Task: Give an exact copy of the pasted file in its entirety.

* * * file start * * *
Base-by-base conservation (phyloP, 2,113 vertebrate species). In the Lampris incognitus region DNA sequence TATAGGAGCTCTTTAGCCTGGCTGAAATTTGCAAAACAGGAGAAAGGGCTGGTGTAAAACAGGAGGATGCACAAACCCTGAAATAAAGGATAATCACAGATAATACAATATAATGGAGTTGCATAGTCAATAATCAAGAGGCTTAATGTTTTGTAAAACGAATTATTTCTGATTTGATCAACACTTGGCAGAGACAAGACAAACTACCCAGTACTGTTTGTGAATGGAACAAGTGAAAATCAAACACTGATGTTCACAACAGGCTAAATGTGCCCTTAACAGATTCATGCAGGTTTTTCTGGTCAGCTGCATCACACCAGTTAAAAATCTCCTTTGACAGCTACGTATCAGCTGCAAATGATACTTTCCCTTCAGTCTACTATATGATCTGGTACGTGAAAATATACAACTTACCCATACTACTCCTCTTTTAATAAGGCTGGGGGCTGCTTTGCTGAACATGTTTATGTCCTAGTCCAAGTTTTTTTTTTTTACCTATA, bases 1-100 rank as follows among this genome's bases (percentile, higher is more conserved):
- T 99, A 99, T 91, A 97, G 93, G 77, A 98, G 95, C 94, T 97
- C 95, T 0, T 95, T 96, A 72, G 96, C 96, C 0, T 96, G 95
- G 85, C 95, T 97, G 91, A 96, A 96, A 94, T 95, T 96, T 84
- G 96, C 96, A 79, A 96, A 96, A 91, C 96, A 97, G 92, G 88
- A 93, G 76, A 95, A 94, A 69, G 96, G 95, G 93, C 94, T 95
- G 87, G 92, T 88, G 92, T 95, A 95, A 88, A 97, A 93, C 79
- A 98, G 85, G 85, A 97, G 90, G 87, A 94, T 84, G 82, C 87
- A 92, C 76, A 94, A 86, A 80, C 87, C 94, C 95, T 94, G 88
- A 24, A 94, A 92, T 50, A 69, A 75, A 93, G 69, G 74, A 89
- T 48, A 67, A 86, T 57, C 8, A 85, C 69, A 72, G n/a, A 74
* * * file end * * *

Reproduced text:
Base-by-base conservation (phyloP, 2,113 vertebrate species). In the Lampris incognitus region DNA sequence TATAGGAGCTCTTTAGCCTGGCTGAAATTTGCAAAACAGGAGAAAGGGCTGGTGTAAAACAGGAGGATGCACAAACCCTGAAATAAAGGATAATCACAGATAATACAATATAATGGAGTTGCATAGTCAATAATCAAGAGGCTTAATGTTTTGTAAAACGAATTATTTCTGATTTGATCAACACTTGGCAGAGACAAGACAAACTACCCAGTACTGTTTGTGAATGGAACAAGTGAAAATCAAACACTGATGTTCACAACAGGCTAAATGTGCCCTTAACAGATTCATGCAGGTTTTTCTGGTCAGCTGCATCACACCAGTTAAAAATCTCCTTTGACAGCTACGTATCAGCTGCAAATGATACTTTCCCTTCAGTCTACTATATGATCTGGTACGTGAAAATATACAACTTACCCATACTACTCCTCTTTTAATAAGGCTGGGGGCTGCTTTGCTGAACATGTTTATGTCCTAGTCCAAGTTTTTTTTTTTTACCTATA, bases 1-100 rank as follows among this genome's bases (percentile, higher is more conserved):
- T 99, A 99, T 91, A 97, G 93, G 77, A 98, G 95, C 94, T 97
- C 95, T 0, T 95, T 96, A 72, G 96, C 96, C 0, T 96, G 95
- G 85, C 95, T 97, G 91, A 96, A 96, A 94, T 95, T 96, T 84
- G 96, C 96, A 79, A 96, A 96, A 91, C 96, A 97, G 92, G 88
- A 93, G 76, A 95, A 94, A 69, G 96, G 95, G 93, C 94, T 95
- G 87, G 92, T 88, G 92, T 95, A 95, A 88, A 97, A 93, C 79
- A 98, G 85, G 85, A 97, G 90, G 87, A 94, T 84, G 82, C 87
- A 92, C 76, A 94, A 86, A 80, C 87, C 94, C 95, T 94, G 88
- A 24, A 94, A 92, T 50, A 69, A 75, A 93, G 69, G 74, A 89
- T 48, A 67, A 86, T 57, C 8, A 85, C 69, A 72, G n/a, A 74